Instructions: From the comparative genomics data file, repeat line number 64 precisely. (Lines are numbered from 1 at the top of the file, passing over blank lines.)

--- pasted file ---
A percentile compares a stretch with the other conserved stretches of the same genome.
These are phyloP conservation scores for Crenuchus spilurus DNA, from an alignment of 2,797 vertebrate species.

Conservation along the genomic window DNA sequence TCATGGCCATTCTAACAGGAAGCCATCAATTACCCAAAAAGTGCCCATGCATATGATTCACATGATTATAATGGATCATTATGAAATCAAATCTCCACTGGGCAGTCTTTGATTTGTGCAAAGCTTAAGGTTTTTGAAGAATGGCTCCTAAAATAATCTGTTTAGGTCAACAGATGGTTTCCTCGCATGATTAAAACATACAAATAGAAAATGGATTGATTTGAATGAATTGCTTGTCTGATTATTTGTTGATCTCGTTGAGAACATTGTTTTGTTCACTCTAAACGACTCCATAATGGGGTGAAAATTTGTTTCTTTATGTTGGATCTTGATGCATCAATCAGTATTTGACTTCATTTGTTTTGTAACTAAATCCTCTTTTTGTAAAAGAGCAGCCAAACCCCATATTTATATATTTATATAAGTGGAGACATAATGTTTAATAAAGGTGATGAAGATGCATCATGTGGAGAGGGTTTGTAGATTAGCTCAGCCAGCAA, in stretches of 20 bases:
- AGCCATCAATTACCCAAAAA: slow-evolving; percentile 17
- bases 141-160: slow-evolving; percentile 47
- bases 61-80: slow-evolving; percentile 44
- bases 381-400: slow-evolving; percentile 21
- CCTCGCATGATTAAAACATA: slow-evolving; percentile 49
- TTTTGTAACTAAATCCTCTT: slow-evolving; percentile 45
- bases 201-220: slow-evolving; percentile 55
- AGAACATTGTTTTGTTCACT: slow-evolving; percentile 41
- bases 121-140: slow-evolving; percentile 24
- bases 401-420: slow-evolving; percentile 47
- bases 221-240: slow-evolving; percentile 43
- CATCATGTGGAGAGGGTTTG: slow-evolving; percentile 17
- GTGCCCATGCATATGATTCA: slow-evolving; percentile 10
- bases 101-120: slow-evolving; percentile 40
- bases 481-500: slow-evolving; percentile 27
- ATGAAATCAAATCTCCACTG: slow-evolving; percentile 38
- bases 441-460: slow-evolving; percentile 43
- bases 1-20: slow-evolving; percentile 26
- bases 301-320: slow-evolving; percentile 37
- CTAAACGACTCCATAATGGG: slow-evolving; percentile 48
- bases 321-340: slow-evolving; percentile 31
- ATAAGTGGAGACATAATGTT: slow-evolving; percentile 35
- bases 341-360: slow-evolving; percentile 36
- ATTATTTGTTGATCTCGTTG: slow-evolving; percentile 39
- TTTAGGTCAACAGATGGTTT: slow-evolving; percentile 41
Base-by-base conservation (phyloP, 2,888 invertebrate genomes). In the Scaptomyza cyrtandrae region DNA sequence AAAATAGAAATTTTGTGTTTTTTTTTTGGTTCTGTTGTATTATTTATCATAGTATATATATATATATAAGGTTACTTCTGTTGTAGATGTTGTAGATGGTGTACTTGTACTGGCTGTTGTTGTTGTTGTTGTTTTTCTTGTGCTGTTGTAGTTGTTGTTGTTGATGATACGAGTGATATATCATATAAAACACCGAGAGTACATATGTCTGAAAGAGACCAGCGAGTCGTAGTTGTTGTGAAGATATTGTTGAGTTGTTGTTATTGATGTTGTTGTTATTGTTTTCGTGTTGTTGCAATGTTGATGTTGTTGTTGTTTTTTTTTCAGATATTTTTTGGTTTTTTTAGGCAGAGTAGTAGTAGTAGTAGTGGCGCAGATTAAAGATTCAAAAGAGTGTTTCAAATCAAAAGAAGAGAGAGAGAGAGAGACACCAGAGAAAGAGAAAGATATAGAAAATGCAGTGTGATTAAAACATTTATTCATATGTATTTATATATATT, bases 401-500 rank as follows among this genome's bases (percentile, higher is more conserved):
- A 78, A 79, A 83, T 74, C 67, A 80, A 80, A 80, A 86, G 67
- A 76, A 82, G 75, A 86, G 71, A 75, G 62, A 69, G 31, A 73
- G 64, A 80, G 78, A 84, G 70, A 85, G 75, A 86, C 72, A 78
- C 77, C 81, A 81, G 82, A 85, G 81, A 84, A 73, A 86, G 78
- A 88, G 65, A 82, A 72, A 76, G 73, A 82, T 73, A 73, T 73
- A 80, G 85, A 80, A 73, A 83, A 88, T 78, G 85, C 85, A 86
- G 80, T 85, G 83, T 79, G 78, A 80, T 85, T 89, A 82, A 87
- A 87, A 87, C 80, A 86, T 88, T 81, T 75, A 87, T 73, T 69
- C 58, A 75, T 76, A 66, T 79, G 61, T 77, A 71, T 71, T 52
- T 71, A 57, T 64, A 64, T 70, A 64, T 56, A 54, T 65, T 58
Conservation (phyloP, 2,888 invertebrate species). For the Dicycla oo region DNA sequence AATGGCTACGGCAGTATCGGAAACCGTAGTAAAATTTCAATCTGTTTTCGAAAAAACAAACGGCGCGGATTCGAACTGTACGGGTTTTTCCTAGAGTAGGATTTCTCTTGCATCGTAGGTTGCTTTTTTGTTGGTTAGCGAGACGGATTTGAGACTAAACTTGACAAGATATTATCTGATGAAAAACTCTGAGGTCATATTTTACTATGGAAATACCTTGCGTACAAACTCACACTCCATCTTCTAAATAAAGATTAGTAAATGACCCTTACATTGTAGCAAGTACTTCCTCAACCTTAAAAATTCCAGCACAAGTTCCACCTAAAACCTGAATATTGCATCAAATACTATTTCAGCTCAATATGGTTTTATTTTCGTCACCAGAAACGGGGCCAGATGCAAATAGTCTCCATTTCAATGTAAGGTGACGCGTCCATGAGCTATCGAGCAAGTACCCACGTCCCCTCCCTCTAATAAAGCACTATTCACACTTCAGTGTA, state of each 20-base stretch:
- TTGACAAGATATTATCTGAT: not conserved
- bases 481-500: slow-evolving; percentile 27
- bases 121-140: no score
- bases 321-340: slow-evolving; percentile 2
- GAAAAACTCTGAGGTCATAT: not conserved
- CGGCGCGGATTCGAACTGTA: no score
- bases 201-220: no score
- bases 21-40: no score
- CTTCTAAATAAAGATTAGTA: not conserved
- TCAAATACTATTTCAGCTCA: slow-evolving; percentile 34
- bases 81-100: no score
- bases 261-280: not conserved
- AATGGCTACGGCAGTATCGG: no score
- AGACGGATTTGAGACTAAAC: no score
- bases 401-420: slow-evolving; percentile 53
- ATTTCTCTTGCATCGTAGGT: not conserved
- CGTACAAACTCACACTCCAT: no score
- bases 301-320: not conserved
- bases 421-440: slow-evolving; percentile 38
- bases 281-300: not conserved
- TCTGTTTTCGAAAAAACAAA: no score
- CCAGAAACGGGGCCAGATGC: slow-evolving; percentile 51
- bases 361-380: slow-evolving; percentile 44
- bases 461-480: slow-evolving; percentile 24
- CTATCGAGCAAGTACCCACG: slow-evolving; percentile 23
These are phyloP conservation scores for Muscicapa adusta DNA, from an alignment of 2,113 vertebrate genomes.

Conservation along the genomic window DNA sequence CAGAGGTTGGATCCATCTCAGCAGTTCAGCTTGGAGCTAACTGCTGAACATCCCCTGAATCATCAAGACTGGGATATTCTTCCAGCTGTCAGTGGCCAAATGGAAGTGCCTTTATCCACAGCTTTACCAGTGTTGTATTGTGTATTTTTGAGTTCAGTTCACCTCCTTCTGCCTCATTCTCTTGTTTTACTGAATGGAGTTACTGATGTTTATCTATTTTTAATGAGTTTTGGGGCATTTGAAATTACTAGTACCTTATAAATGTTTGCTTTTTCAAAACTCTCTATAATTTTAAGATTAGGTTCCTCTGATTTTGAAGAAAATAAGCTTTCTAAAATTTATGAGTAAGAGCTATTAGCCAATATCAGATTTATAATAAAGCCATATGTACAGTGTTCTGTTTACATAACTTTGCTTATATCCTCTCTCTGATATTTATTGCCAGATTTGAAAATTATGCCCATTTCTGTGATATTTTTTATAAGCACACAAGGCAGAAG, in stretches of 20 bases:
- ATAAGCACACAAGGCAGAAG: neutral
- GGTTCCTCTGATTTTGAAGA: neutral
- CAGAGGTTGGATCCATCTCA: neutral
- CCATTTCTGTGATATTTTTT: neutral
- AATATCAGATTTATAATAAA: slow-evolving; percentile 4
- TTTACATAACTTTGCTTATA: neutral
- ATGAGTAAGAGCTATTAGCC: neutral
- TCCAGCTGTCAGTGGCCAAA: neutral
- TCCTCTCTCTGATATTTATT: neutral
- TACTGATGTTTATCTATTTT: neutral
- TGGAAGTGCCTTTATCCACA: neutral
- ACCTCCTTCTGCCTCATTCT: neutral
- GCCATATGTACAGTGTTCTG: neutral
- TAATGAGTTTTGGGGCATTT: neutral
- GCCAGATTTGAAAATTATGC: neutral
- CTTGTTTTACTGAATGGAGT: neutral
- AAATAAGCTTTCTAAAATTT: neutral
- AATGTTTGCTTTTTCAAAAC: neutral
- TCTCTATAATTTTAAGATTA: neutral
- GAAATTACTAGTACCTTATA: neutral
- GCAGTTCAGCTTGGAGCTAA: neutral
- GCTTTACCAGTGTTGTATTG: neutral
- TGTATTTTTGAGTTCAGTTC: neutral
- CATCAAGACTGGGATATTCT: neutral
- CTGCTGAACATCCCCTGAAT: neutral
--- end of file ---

- bases 461-480: slow-evolving; percentile 24